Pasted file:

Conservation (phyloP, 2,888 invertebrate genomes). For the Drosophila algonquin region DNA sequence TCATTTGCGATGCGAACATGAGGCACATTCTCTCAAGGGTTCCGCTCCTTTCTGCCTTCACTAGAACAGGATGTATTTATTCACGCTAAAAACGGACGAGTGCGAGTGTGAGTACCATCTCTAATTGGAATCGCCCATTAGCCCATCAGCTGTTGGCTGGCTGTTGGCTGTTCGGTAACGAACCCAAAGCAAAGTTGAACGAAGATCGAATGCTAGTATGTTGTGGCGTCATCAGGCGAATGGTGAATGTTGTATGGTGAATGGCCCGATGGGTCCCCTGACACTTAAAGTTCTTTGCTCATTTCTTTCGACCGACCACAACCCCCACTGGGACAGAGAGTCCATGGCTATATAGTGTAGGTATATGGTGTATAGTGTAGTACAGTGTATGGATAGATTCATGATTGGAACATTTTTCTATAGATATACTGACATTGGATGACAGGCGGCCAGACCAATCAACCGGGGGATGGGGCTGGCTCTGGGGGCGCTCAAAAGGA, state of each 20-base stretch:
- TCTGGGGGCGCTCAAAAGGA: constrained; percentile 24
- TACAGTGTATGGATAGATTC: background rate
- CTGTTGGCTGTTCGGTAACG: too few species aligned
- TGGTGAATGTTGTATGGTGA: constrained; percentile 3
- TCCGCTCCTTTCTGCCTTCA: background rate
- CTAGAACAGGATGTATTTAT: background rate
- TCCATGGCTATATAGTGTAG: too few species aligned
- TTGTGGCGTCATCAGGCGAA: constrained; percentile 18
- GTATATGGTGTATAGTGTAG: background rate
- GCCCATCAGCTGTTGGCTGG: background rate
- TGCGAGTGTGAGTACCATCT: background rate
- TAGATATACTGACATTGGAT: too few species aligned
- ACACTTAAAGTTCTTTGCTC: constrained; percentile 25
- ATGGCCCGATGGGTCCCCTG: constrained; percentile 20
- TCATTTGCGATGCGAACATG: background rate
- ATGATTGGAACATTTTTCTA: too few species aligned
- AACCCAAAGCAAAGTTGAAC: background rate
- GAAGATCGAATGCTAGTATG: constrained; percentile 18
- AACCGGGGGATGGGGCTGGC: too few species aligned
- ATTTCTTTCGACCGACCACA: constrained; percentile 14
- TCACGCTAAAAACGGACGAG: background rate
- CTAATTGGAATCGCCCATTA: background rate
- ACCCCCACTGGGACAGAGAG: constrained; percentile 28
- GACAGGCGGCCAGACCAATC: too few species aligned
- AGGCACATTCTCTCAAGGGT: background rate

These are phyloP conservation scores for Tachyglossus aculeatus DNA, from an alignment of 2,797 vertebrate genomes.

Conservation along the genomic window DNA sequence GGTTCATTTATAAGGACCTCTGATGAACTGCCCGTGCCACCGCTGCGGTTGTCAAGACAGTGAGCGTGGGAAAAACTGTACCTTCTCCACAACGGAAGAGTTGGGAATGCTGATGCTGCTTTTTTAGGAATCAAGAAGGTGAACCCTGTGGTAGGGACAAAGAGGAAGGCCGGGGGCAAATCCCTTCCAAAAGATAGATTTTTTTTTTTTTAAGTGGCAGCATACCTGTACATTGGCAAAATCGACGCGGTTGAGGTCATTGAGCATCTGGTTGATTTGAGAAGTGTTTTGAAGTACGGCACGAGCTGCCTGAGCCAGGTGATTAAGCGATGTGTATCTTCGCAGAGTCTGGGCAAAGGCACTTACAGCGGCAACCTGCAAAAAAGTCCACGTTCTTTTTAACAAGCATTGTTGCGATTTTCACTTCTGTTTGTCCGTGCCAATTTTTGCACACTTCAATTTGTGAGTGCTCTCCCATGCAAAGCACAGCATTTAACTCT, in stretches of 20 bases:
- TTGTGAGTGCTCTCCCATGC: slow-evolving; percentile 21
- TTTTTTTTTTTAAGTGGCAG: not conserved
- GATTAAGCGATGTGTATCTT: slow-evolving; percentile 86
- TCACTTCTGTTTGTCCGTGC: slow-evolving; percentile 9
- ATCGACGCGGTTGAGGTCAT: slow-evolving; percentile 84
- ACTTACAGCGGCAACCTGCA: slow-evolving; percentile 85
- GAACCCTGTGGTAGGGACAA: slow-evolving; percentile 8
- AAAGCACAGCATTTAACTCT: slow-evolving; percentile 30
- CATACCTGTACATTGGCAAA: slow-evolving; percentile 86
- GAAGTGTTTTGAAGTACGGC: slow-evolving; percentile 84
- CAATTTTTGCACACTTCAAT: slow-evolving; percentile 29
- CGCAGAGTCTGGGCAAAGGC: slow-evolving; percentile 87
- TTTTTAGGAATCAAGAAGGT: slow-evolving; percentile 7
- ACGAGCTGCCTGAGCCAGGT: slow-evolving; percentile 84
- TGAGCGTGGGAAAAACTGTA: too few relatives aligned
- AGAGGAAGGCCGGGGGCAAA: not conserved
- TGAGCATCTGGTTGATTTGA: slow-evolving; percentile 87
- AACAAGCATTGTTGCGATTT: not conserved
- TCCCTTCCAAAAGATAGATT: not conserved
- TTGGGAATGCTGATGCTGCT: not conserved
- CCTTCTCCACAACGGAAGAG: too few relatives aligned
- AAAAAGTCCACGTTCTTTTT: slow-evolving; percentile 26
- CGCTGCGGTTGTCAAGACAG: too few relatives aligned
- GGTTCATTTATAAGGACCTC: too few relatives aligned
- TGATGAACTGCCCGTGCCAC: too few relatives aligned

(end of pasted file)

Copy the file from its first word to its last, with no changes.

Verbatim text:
Conservation (phyloP, 2,888 invertebrate genomes). For the Drosophila algonquin region DNA sequence TCATTTGCGATGCGAACATGAGGCACATTCTCTCAAGGGTTCCGCTCCTTTCTGCCTTCACTAGAACAGGATGTATTTATTCACGCTAAAAACGGACGAGTGCGAGTGTGAGTACCATCTCTAATTGGAATCGCCCATTAGCCCATCAGCTGTTGGCTGGCTGTTGGCTGTTCGGTAACGAACCCAAAGCAAAGTTGAACGAAGATCGAATGCTAGTATGTTGTGGCGTCATCAGGCGAATGGTGAATGTTGTATGGTGAATGGCCCGATGGGTCCCCTGACACTTAAAGTTCTTTGCTCATTTCTTTCGACCGACCACAACCCCCACTGGGACAGAGAGTCCATGGCTATATAGTGTAGGTATATGGTGTATAGTGTAGTACAGTGTATGGATAGATTCATGATTGGAACATTTTTCTATAGATATACTGACATTGGATGACAGGCGGCCAGACCAATCAACCGGGGGATGGGGCTGGCTCTGGGGGCGCTCAAAAGGA, state of each 20-base stretch:
- TCTGGGGGCGCTCAAAAGGA: constrained; percentile 24
- TACAGTGTATGGATAGATTC: background rate
- CTGTTGGCTGTTCGGTAACG: too few species aligned
- TGGTGAATGTTGTATGGTGA: constrained; percentile 3
- TCCGCTCCTTTCTGCCTTCA: background rate
- CTAGAACAGGATGTATTTAT: background rate
- TCCATGGCTATATAGTGTAG: too few species aligned
- TTGTGGCGTCATCAGGCGAA: constrained; percentile 18
- GTATATGGTGTATAGTGTAG: background rate
- GCCCATCAGCTGTTGGCTGG: background rate
- TGCGAGTGTGAGTACCATCT: background rate
- TAGATATACTGACATTGGAT: too few species aligned
- ACACTTAAAGTTCTTTGCTC: constrained; percentile 25
- ATGGCCCGATGGGTCCCCTG: constrained; percentile 20
- TCATTTGCGATGCGAACATG: background rate
- ATGATTGGAACATTTTTCTA: too few species aligned
- AACCCAAAGCAAAGTTGAAC: background rate
- GAAGATCGAATGCTAGTATG: constrained; percentile 18
- AACCGGGGGATGGGGCTGGC: too few species aligned
- ATTTCTTTCGACCGACCACA: constrained; percentile 14
- TCACGCTAAAAACGGACGAG: background rate
- CTAATTGGAATCGCCCATTA: background rate
- ACCCCCACTGGGACAGAGAG: constrained; percentile 28
- GACAGGCGGCCAGACCAATC: too few species aligned
- AGGCACATTCTCTCAAGGGT: background rate

These are phyloP conservation scores for Tachyglossus aculeatus DNA, from an alignment of 2,797 vertebrate genomes.

Conservation along the genomic window DNA sequence GGTTCATTTATAAGGACCTCTGATGAACTGCCCGTGCCACCGCTGCGGTTGTCAAGACAGTGAGCGTGGGAAAAACTGTACCTTCTCCACAACGGAAGAGTTGGGAATGCTGATGCTGCTTTTTTAGGAATCAAGAAGGTGAACCCTGTGGTAGGGACAAAGAGGAAGGCCGGGGGCAAATCCCTTCCAAAAGATAGATTTTTTTTTTTTTAAGTGGCAGCATACCTGTACATTGGCAAAATCGACGCGGTTGAGGTCATTGAGCATCTGGTTGATTTGAGAAGTGTTTTGAAGTACGGCACGAGCTGCCTGAGCCAGGTGATTAAGCGATGTGTATCTTCGCAGAGTCTGGGCAAAGGCACTTACAGCGGCAACCTGCAAAAAAGTCCACGTTCTTTTTAACAAGCATTGTTGCGATTTTCACTTCTGTTTGTCCGTGCCAATTTTTGCACACTTCAATTTGTGAGTGCTCTCCCATGCAAAGCACAGCATTTAACTCT, in stretches of 20 bases:
- TTGTGAGTGCTCTCCCATGC: slow-evolving; percentile 21
- TTTTTTTTTTTAAGTGGCAG: not conserved
- GATTAAGCGATGTGTATCTT: slow-evolving; percentile 86
- TCACTTCTGTTTGTCCGTGC: slow-evolving; percentile 9
- ATCGACGCGGTTGAGGTCAT: slow-evolving; percentile 84
- ACTTACAGCGGCAACCTGCA: slow-evolving; percentile 85
- GAACCCTGTGGTAGGGACAA: slow-evolving; percentile 8
- AAAGCACAGCATTTAACTCT: slow-evolving; percentile 30
- CATACCTGTACATTGGCAAA: slow-evolving; percentile 86
- GAAGTGTTTTGAAGTACGGC: slow-evolving; percentile 84
- CAATTTTTGCACACTTCAAT: slow-evolving; percentile 29
- CGCAGAGTCTGGGCAAAGGC: slow-evolving; percentile 87
- TTTTTAGGAATCAAGAAGGT: slow-evolving; percentile 7
- ACGAGCTGCCTGAGCCAGGT: slow-evolving; percentile 84
- TGAGCGTGGGAAAAACTGTA: too few relatives aligned
- AGAGGAAGGCCGGGGGCAAA: not conserved
- TGAGCATCTGGTTGATTTGA: slow-evolving; percentile 87
- AACAAGCATTGTTGCGATTT: not conserved
- TCCCTTCCAAAAGATAGATT: not conserved
- TTGGGAATGCTGATGCTGCT: not conserved
- CCTTCTCCACAACGGAAGAG: too few relatives aligned
- AAAAAGTCCACGTTCTTTTT: slow-evolving; percentile 26
- CGCTGCGGTTGTCAAGACAG: too few relatives aligned
- GGTTCATTTATAAGGACCTC: too few relatives aligned
- TGATGAACTGCCCGTGCCAC: too few relatives aligned